Hue (16.80ÂºN, 108.20ÂºE), with an area of roughly 84 kmÂ², is a city in Thua Thien Hue province, located in the middle of Vietnam and situated on the Perfume River. The average elevation of the city is 3-4 meters above sea level. The region features a narrow coastal strip of land abutting the Truong Son Mountains. It has a tropical monsoon climate.
Dalat (11.56 ÂºN, 108.27 ÂºE), with an area of about 390 kmÂ², is a city in Lam Dong province in the Central Highlands of Vietnam, and situated at an elevation of 1500 meters above sea level. Dalat is considered a temperate region because of the effects of elevation and forest cover.
The two seasons (dry and rainy) in these areas occur at different times of the year because of their different geographical features. The rainy season in Dalat is from May to October, but in Hue it is from August to January.
SAMPLING AND MOSS SPECIES
The moss collection was carried out at the end of the rainy season in Dalat and Hue. To minimize the influence of the substrate, moss was collected from tree trunks at least 1.5 m above the ground and only the top, green part was used for analysis. The two sample groups (Dalat and Hue) were treated differently. The Dalat group was washed three times with distilled water to remove the substrate influence, but the Hue group was not washed. Using both washed and unwashed moss allows us to detect the influence of the heavy element deposition that covers the moss surface area.
In the Dalat area, seven moss samples (four Hypnum commutatum and three Leucobryum ) were collected. In the Hue area, eleven moss samples (five Hypnum , two Leucobryum and four Barbula ) were collected. The three moss species have distinctive morphologies, as shown in Figure 1 .
Figure 1 . Side-view and top-view pictures of the three moss species. Hypnum usually grows in acidic environments, such as on tree trunks, walls, rocks and logs. Hypnum is about 2-10 cm tall, which is considered a small- to medium-sized moss.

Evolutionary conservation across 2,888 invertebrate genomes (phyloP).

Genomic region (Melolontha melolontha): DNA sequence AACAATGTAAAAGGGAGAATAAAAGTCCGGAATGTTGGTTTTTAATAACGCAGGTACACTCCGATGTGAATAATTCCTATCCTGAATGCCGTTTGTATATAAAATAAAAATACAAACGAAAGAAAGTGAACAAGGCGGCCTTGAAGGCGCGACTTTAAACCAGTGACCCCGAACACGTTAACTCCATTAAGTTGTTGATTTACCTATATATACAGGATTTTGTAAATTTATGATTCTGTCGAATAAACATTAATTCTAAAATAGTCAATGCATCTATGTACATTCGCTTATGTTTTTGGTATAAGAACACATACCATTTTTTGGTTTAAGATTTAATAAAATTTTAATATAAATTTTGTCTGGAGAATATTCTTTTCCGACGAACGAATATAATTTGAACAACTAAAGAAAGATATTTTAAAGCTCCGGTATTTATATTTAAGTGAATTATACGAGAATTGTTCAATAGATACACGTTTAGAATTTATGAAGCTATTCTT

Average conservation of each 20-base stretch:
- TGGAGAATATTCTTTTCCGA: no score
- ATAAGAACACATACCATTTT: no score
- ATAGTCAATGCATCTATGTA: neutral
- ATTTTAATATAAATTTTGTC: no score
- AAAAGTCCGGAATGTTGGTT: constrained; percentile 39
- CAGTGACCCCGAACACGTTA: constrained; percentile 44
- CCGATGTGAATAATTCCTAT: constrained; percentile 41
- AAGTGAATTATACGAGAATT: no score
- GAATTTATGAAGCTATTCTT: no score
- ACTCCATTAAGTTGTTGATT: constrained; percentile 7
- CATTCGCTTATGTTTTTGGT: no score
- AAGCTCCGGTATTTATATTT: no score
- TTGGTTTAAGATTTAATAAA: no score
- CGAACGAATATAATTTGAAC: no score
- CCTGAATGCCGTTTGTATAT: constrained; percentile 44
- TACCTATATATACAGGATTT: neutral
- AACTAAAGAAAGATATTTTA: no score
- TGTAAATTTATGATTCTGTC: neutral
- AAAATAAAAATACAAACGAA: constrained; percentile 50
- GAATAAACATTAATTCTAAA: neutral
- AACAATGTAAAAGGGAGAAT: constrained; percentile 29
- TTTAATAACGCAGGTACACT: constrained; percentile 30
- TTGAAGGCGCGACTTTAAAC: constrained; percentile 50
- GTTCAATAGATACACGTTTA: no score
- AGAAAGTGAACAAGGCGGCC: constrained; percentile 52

Barbula commonly ranges from 1-3 cm high and, though rarely, can grow up to 5 cm. Leaves are ovate to ovate-lanceolate, and the plant is green to brownish-green in color.
Leucobryum is a large genus of mostly tropical mosses that grow as compact cushions. The stem of Leucobryum albidum is less than 1 cm tall. Leucobryum aduncum is similar to Leucobryum albidum but is usually taller. Leucobryum albidum is the most abundant of the two species, and seems inappropriate for biomonitoring because of its short stem (only about 0.5 cm long).
Neutron Activation Analysis was conducted at the Neutron Activation Analysis Division of the Frank Laboratory of Neutron Physics, Joint Institute for Nuclear Research, Dubna, Russia 9 . For short-term irradiation, about 0.3 g dry weight of moss sample was heat-sealed in polyethylene foil bags. For long-term irradiation, the moss samples were packed in aluminum cups. Samples were irradiated in channels equipped with a pneumatic system in the pulsed fast reactor IBR-2 at the Frank Laboratory of Neutron Physics. To determine short-lived isotopes, samples were irradiated for 3 min at channel 2 and then measured for 15 min after 3-5 min of decay. Long-lived isotopes were determined using the Cd-screened channel 1. These samples were irradiated for 2.5 days and then re-packed after 3 days of decay. They were measured two times: the first time for 30 minutes just after the re-packaging; the second time was for 1.5 hours after 20 days of decay. Sample gamma spectra were obtained by measuring with a Germanium (Lithium) Detector with a resolution of 2.5 â€“ 3 keV for the 60 Co 1,332 keV line, or a HPGe detector with a resolution of 1.9 KeV for the 60 Co 1,332 keV line.